Tuesday, September 16, 2014

Worldwide business is hard, even if you speak the same language

Because this article mentioned biometrics in the fifth paragraph, one of my co-workers was reading this article from India Today - but had no idea what it was talking about.

The law on chucking has to become more streamlined and forceful. Cricket, somehow, has shown leniency about the matter and as a result, many bowlers with dodgy actions have flourished and many batsmen have been unfairly dismissed. The record books are full of chuckers.

Saeed Ajmal, the most versatile of the contemporary off-spinners, after six years of international cricket and more than 300 wickets, succumbed to a law that was made easy for a bowler's existence - the 15-degree acceptable bend!

Those Indian off-spinners are obviously so inferior to Murican baseball players. Our players bend more than 15 degrees.

But if I am puzzled over that description, imagine how the world reacts to this description:

With the Twins down 1-0 to the Angels, runners on first and second and none out in the ninth today, Justin Morneau hit a little popup to the right of the mound. Angels closer Ernesto Frieri, employing some quick thinking, let the ball drop and turned it into a 1-3-6-3 double play. He followed that up with a walk before striking out Chris Herrmann to end the game.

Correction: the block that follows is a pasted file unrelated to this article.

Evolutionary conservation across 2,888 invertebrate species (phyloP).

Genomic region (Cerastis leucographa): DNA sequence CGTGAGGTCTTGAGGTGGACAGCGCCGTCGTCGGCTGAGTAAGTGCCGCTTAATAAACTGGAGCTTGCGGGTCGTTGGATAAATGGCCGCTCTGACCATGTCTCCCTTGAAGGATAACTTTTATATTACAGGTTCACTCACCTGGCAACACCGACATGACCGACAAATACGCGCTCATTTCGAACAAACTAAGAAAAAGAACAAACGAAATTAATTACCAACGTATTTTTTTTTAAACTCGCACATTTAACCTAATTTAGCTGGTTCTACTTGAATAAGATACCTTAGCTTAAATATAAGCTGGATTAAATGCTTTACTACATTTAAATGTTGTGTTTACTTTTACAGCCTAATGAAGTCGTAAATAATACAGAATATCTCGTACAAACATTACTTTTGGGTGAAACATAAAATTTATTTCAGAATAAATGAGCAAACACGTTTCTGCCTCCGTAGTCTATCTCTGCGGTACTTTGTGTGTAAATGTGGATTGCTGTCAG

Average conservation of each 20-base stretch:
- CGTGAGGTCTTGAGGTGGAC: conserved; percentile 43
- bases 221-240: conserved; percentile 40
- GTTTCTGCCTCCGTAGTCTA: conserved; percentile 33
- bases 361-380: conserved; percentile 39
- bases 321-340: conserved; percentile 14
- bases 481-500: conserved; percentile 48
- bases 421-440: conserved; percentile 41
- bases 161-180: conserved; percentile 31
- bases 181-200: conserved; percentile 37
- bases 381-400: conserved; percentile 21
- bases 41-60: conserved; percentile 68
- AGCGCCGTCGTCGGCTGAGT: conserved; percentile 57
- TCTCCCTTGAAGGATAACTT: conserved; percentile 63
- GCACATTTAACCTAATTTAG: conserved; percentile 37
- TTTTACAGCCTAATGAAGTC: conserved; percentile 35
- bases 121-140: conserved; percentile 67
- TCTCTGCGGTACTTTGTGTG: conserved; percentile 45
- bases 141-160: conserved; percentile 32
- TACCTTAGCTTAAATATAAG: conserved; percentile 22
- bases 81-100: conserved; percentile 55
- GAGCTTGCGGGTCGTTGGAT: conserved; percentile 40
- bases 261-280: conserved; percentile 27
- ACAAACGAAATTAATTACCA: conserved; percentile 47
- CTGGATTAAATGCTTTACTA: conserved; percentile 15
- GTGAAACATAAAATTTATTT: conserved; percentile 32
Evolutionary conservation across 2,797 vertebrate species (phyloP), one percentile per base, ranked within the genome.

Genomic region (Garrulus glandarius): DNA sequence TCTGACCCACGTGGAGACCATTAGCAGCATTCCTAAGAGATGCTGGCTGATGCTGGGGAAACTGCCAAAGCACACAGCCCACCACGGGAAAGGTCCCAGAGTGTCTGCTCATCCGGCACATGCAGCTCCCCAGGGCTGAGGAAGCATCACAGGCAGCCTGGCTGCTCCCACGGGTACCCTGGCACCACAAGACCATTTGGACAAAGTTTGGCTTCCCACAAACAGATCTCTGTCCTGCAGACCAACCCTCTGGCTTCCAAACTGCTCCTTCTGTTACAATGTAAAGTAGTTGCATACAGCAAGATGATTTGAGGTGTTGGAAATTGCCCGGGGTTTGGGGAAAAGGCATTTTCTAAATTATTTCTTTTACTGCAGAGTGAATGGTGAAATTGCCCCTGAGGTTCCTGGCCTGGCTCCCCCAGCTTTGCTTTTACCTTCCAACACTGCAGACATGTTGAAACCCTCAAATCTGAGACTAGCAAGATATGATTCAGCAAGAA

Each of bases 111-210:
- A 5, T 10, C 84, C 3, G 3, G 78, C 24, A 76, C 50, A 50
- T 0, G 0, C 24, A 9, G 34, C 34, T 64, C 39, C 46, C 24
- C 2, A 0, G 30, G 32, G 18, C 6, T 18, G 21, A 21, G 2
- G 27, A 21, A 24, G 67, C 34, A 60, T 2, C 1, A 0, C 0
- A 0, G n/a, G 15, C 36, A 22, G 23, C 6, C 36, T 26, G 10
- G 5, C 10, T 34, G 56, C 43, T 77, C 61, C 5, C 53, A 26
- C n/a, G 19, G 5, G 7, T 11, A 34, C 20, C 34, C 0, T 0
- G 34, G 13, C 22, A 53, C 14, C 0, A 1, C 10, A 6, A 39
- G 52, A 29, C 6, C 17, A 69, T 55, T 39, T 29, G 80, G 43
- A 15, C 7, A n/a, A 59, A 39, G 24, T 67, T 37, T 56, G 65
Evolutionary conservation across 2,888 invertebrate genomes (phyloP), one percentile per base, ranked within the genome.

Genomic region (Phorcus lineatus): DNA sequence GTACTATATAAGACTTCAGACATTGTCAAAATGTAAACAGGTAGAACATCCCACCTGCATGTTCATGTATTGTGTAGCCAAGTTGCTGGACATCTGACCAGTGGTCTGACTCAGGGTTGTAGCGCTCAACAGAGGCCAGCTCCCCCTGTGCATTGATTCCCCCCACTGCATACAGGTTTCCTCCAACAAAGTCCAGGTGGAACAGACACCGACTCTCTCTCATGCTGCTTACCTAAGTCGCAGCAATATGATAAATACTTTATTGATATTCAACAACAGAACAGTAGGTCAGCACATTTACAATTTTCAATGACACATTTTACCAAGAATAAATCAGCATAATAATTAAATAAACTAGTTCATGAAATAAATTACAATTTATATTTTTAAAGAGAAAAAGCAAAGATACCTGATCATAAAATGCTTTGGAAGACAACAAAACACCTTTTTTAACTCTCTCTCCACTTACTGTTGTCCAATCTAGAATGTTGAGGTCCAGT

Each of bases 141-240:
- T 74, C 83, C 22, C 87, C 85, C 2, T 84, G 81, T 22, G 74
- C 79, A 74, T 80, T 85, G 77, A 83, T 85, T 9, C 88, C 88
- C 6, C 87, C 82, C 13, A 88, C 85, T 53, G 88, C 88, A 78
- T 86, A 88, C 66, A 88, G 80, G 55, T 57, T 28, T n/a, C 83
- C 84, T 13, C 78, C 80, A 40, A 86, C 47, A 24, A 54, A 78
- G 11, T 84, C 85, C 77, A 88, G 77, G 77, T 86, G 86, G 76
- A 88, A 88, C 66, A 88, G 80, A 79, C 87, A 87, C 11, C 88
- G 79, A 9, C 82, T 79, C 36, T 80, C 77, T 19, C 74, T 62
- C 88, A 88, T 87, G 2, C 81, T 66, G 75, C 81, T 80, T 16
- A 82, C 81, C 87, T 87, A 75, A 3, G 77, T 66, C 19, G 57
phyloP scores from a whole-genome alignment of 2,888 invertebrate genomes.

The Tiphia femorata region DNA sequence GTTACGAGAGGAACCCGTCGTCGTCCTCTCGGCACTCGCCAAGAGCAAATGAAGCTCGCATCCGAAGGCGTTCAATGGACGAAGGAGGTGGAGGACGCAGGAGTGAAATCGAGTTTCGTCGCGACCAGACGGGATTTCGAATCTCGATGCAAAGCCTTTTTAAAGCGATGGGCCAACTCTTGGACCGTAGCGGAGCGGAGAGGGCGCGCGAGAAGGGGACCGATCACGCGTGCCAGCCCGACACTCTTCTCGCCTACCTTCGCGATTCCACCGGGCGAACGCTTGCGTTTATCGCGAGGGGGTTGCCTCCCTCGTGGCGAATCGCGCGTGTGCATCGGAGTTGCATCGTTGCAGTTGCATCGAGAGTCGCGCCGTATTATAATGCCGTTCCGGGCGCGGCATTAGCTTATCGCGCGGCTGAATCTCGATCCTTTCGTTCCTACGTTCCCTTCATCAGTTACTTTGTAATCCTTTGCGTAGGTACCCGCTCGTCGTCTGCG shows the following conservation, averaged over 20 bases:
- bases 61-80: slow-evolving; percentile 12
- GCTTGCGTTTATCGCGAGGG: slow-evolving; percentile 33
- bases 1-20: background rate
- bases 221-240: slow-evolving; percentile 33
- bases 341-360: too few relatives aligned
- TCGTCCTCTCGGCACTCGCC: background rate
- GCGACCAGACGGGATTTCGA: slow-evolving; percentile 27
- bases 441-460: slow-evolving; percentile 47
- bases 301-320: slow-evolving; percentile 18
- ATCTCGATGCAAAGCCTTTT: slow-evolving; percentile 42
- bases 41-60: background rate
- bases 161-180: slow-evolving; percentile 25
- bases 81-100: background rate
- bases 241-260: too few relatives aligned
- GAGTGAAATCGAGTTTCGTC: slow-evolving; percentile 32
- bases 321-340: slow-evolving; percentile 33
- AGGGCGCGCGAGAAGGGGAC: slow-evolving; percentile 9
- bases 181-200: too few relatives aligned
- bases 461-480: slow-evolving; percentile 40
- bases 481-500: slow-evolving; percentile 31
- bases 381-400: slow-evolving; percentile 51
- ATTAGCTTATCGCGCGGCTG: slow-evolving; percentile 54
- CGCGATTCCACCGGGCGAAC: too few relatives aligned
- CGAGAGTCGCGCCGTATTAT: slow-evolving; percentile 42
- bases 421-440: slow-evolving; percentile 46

Which is all well and good for the Angels. But why do we have an infield-fly rule if not for this exact situation?...

Obviously, the umpire’s argument here would be that the ball wasn’t up in the air for long and that Frieri wasn’t camped under it.


Many baseball fans understand that entire passage. In my case, I understand everything except for the specific position numbers (the nine defensive players on the field are assigned numbers to distinguish them when they complete a play). But to most of the world, the whole passage is a jumble. Even if you know that the Twins and Angels are teams and that baseball is a nine-inning game, what is a "popup"? A "mound"? Why was Frieri "closer" to the action? Does a "double play" change the score to 3-0, or 1-2? And why did Frieri decide to go for a walk before pulling a Ray Rice on poor Chris Herrman? Did Frieri's team therefore win by knockout? And why didn't Herrmann strike Frieri out while he was taking that walk? Is that what the infield fly rule is about - you're not allowed to fly at someone while he is walking around the infield?

It is claimed that one of the reasons for the popularity of American football over baseball is that fact that parents no longer explain the game of baseball to their kids. How could they? The kids are too busy at soccer practice.

These examples are not limited to the sports world. Every culture has its own specific terminology, and before a multinational can advance to meet a common objective, people need to understand what the other people are saying.
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